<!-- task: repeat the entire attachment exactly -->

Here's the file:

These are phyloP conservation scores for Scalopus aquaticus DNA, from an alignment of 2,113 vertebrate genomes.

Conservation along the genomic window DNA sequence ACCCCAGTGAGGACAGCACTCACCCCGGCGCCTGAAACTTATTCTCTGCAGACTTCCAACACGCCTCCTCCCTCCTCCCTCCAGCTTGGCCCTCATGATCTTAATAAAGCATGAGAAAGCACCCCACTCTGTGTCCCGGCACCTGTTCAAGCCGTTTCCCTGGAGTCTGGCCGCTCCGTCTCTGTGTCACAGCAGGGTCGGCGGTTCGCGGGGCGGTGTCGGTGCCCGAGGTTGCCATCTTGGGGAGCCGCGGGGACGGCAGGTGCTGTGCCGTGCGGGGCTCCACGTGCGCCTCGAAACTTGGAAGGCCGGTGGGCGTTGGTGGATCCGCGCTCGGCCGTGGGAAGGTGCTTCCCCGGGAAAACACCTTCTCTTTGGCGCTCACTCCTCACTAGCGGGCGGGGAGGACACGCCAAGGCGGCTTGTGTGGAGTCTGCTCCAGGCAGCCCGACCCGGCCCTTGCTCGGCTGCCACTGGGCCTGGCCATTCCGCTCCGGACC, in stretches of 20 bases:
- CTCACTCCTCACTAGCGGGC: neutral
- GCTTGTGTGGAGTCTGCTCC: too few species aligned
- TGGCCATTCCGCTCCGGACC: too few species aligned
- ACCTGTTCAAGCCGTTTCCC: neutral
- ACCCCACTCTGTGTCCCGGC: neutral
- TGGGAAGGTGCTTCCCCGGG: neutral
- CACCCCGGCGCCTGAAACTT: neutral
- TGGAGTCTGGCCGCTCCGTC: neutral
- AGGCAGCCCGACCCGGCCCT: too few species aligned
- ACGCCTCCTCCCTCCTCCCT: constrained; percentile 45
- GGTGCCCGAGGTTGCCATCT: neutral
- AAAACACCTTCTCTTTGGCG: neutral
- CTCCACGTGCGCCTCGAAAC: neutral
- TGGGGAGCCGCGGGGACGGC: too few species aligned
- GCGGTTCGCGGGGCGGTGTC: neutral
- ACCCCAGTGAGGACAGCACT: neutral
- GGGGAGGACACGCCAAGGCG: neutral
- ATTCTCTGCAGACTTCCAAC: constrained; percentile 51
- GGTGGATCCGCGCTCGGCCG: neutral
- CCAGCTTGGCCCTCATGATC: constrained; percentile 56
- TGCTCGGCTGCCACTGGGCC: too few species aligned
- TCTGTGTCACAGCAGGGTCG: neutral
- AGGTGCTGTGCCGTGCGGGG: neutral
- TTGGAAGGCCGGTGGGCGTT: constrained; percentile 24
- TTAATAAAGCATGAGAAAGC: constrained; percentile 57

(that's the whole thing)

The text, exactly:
These are phyloP conservation scores for Scalopus aquaticus DNA, from an alignment of 2,113 vertebrate genomes.

Conservation along the genomic window DNA sequence ACCCCAGTGAGGACAGCACTCACCCCGGCGCCTGAAACTTATTCTCTGCAGACTTCCAACACGCCTCCTCCCTCCTCCCTCCAGCTTGGCCCTCATGATCTTAATAAAGCATGAGAAAGCACCCCACTCTGTGTCCCGGCACCTGTTCAAGCCGTTTCCCTGGAGTCTGGCCGCTCCGTCTCTGTGTCACAGCAGGGTCGGCGGTTCGCGGGGCGGTGTCGGTGCCCGAGGTTGCCATCTTGGGGAGCCGCGGGGACGGCAGGTGCTGTGCCGTGCGGGGCTCCACGTGCGCCTCGAAACTTGGAAGGCCGGTGGGCGTTGGTGGATCCGCGCTCGGCCGTGGGAAGGTGCTTCCCCGGGAAAACACCTTCTCTTTGGCGCTCACTCCTCACTAGCGGGCGGGGAGGACACGCCAAGGCGGCTTGTGTGGAGTCTGCTCCAGGCAGCCCGACCCGGCCCTTGCTCGGCTGCCACTGGGCCTGGCCATTCCGCTCCGGACC, in stretches of 20 bases:
- CTCACTCCTCACTAGCGGGC: neutral
- GCTTGTGTGGAGTCTGCTCC: too few species aligned
- TGGCCATTCCGCTCCGGACC: too few species aligned
- ACCTGTTCAAGCCGTTTCCC: neutral
- ACCCCACTCTGTGTCCCGGC: neutral
- TGGGAAGGTGCTTCCCCGGG: neutral
- CACCCCGGCGCCTGAAACTT: neutral
- TGGAGTCTGGCCGCTCCGTC: neutral
- AGGCAGCCCGACCCGGCCCT: too few species aligned
- ACGCCTCCTCCCTCCTCCCT: constrained; percentile 45
- GGTGCCCGAGGTTGCCATCT: neutral
- AAAACACCTTCTCTTTGGCG: neutral
- CTCCACGTGCGCCTCGAAAC: neutral
- TGGGGAGCCGCGGGGACGGC: too few species aligned
- GCGGTTCGCGGGGCGGTGTC: neutral
- ACCCCAGTGAGGACAGCACT: neutral
- GGGGAGGACACGCCAAGGCG: neutral
- ATTCTCTGCAGACTTCCAAC: constrained; percentile 51
- GGTGGATCCGCGCTCGGCCG: neutral
- CCAGCTTGGCCCTCATGATC: constrained; percentile 56
- TGCTCGGCTGCCACTGGGCC: too few species aligned
- TCTGTGTCACAGCAGGGTCG: neutral
- AGGTGCTGTGCCGTGCGGGG: neutral
- TTGGAAGGCCGGTGGGCGTT: constrained; percentile 24
- TTAATAAAGCATGAGAAAGC: constrained; percentile 57